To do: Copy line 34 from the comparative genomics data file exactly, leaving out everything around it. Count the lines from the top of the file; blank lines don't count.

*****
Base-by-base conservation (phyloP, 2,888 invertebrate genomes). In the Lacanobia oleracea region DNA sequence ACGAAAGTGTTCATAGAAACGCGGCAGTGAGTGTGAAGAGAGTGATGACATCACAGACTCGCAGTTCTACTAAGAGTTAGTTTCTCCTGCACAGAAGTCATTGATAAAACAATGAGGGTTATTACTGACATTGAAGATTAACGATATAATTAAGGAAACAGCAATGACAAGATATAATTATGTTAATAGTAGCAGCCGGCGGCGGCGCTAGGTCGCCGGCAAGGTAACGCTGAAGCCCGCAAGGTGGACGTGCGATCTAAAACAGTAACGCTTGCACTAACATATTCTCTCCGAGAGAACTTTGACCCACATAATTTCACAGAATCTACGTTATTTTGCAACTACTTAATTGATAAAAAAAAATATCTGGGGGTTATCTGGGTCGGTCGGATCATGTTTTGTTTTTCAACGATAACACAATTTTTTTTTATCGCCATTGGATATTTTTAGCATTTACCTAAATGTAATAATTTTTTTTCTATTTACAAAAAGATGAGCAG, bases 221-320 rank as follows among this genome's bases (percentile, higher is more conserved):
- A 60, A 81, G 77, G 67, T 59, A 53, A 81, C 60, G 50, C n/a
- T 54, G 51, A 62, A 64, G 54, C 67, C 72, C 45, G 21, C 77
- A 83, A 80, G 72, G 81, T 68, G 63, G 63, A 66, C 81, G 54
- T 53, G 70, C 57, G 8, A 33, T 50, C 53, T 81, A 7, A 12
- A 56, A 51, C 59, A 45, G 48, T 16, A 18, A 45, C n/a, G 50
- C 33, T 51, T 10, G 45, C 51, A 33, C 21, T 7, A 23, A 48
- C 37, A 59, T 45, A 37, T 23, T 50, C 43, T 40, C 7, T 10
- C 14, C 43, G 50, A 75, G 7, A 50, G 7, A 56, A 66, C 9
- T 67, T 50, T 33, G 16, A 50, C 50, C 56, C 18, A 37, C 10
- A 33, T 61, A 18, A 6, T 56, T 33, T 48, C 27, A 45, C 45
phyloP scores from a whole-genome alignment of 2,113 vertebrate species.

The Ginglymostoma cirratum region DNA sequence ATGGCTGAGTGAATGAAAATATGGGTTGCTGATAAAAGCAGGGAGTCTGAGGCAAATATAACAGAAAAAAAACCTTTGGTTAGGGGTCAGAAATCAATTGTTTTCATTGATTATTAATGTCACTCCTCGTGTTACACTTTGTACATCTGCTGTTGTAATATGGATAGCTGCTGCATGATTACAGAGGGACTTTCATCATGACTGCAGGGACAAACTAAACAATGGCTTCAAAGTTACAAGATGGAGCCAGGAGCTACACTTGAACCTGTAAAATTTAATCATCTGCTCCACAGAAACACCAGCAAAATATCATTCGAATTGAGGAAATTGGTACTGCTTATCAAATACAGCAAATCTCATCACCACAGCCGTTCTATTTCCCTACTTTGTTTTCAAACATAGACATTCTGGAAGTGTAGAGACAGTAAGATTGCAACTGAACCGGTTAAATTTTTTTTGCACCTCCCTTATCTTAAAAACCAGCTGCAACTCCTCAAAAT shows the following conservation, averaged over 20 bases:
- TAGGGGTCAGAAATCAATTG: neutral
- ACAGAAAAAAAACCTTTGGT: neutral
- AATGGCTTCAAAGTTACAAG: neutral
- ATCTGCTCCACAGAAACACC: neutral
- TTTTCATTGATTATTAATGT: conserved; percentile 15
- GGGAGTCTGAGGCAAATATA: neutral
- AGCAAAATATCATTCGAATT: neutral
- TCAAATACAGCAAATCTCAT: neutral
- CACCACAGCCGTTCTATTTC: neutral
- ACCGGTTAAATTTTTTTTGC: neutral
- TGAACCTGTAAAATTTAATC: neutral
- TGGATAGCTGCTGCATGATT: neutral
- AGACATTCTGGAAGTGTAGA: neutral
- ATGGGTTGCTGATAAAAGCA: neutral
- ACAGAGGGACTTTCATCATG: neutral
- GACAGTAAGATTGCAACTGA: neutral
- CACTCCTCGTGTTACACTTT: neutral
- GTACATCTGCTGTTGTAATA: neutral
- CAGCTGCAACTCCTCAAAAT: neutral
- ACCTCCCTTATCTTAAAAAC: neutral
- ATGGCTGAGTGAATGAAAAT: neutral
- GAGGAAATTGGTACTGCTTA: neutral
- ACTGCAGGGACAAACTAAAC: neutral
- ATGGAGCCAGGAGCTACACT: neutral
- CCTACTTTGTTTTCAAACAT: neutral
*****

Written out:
- ATGGCTGAGTGAATGAAAAT: neutral